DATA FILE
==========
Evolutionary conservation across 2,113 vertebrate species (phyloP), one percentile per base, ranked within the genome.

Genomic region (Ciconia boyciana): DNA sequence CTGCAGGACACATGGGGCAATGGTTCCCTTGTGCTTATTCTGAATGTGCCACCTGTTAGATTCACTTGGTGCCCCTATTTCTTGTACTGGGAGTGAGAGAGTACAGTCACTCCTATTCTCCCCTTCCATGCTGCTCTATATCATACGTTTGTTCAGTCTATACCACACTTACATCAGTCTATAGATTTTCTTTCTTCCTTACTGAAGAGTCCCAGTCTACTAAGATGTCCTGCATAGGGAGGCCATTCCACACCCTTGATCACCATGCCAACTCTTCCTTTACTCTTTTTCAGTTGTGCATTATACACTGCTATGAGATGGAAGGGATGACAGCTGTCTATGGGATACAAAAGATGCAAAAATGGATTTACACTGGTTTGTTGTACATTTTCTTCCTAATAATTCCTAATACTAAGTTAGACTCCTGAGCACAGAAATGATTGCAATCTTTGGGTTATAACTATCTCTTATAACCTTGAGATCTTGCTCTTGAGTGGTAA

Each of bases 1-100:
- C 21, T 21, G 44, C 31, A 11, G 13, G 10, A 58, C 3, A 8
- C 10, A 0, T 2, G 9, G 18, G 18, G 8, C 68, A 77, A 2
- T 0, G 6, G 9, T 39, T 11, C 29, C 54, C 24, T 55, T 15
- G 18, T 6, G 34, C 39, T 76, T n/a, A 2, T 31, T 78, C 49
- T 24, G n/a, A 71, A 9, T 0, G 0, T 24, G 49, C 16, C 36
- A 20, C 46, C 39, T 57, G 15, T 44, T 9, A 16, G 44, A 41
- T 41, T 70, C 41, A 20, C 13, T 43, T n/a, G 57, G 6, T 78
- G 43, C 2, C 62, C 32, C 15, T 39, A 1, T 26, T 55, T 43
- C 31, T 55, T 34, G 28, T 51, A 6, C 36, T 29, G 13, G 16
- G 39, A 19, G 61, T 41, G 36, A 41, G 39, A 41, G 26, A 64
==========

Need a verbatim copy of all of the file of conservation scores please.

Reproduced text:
Evolutionary conservation across 2,113 vertebrate species (phyloP), one percentile per base, ranked within the genome.

Genomic region (Ciconia boyciana): DNA sequence CTGCAGGACACATGGGGCAATGGTTCCCTTGTGCTTATTCTGAATGTGCCACCTGTTAGATTCACTTGGTGCCCCTATTTCTTGTACTGGGAGTGAGAGAGTACAGTCACTCCTATTCTCCCCTTCCATGCTGCTCTATATCATACGTTTGTTCAGTCTATACCACACTTACATCAGTCTATAGATTTTCTTTCTTCCTTACTGAAGAGTCCCAGTCTACTAAGATGTCCTGCATAGGGAGGCCATTCCACACCCTTGATCACCATGCCAACTCTTCCTTTACTCTTTTTCAGTTGTGCATTATACACTGCTATGAGATGGAAGGGATGACAGCTGTCTATGGGATACAAAAGATGCAAAAATGGATTTACACTGGTTTGTTGTACATTTTCTTCCTAATAATTCCTAATACTAAGTTAGACTCCTGAGCACAGAAATGATTGCAATCTTTGGGTTATAACTATCTCTTATAACCTTGAGATCTTGCTCTTGAGTGGTAA

Each of bases 1-100:
- C 21, T 21, G 44, C 31, A 11, G 13, G 10, A 58, C 3, A 8
- C 10, A 0, T 2, G 9, G 18, G 18, G 8, C 68, A 77, A 2
- T 0, G 6, G 9, T 39, T 11, C 29, C 54, C 24, T 55, T 15
- G 18, T 6, G 34, C 39, T 76, T n/a, A 2, T 31, T 78, C 49
- T 24, G n/a, A 71, A 9, T 0, G 0, T 24, G 49, C 16, C 36
- A 20, C 46, C 39, T 57, G 15, T 44, T 9, A 16, G 44, A 41
- T 41, T 70, C 41, A 20, C 13, T 43, T n/a, G 57, G 6, T 78
- G 43, C 2, C 62, C 32, C 15, T 39, A 1, T 26, T 55, T 43
- C 31, T 55, T 34, G 28, T 51, A 6, C 36, T 29, G 13, G 16
- G 39, A 19, G 61, T 41, G 36, A 41, G 39, A 41, G 26, A 64